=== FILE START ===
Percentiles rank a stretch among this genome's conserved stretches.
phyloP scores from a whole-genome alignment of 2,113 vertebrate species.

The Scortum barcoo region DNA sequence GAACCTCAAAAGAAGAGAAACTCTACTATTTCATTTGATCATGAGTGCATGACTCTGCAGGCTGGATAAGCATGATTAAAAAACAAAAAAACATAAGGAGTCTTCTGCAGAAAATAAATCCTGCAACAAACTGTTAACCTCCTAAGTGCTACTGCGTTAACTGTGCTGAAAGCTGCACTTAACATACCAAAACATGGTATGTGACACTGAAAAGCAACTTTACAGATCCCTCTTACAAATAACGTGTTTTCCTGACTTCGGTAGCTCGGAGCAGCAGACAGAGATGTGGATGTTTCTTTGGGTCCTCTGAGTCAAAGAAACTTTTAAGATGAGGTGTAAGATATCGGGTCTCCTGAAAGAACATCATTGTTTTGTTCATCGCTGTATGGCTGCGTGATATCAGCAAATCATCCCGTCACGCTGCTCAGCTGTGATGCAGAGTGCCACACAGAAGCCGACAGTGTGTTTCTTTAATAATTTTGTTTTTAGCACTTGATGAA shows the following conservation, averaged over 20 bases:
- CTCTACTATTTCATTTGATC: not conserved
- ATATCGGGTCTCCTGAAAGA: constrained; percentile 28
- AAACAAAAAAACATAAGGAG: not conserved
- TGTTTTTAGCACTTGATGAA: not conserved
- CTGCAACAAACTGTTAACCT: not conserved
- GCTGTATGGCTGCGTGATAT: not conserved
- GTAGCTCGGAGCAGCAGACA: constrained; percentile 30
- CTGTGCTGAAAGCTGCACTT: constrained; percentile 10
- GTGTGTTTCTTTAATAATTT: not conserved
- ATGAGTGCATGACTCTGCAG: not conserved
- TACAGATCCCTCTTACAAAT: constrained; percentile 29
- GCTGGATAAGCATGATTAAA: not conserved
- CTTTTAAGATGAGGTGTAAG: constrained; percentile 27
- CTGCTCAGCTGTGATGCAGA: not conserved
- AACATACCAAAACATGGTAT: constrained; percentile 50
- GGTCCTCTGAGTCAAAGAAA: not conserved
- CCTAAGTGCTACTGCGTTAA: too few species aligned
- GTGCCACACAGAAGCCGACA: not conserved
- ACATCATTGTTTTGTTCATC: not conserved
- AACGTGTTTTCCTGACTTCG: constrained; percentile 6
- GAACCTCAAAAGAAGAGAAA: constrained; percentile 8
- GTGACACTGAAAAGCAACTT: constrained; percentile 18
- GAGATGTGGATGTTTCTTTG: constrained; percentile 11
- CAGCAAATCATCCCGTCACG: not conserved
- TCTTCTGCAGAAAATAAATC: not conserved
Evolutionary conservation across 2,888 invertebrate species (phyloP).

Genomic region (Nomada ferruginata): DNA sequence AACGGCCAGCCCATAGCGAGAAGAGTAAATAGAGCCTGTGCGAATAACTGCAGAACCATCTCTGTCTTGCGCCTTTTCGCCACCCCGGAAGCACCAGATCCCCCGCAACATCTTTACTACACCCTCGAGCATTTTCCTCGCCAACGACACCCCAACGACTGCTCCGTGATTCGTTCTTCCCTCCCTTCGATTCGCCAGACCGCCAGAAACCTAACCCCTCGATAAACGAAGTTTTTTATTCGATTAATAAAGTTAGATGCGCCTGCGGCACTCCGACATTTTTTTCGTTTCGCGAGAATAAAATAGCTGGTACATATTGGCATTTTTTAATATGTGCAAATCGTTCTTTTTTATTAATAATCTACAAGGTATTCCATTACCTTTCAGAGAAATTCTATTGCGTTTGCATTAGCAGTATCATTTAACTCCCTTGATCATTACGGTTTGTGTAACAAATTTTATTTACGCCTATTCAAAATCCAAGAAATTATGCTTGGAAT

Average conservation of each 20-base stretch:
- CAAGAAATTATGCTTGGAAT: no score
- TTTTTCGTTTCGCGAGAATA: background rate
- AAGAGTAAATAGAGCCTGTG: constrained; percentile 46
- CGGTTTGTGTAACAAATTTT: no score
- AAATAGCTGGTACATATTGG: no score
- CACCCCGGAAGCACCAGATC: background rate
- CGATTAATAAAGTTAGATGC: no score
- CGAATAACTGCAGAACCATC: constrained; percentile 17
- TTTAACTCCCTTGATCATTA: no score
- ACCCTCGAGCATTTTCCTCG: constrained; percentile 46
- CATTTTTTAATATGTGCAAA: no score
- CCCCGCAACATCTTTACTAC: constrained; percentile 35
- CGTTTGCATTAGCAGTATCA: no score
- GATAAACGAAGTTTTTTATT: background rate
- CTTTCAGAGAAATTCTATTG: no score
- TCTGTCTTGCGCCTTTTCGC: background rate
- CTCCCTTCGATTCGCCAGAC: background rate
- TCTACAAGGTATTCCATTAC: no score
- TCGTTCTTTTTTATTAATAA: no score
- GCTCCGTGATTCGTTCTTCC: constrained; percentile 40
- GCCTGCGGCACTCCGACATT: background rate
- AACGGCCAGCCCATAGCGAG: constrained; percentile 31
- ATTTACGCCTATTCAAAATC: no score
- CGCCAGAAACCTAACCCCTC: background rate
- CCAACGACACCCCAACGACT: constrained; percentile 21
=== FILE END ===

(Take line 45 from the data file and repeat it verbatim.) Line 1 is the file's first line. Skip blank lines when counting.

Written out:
- GATAAACGAAGTTTTTTATT: background rate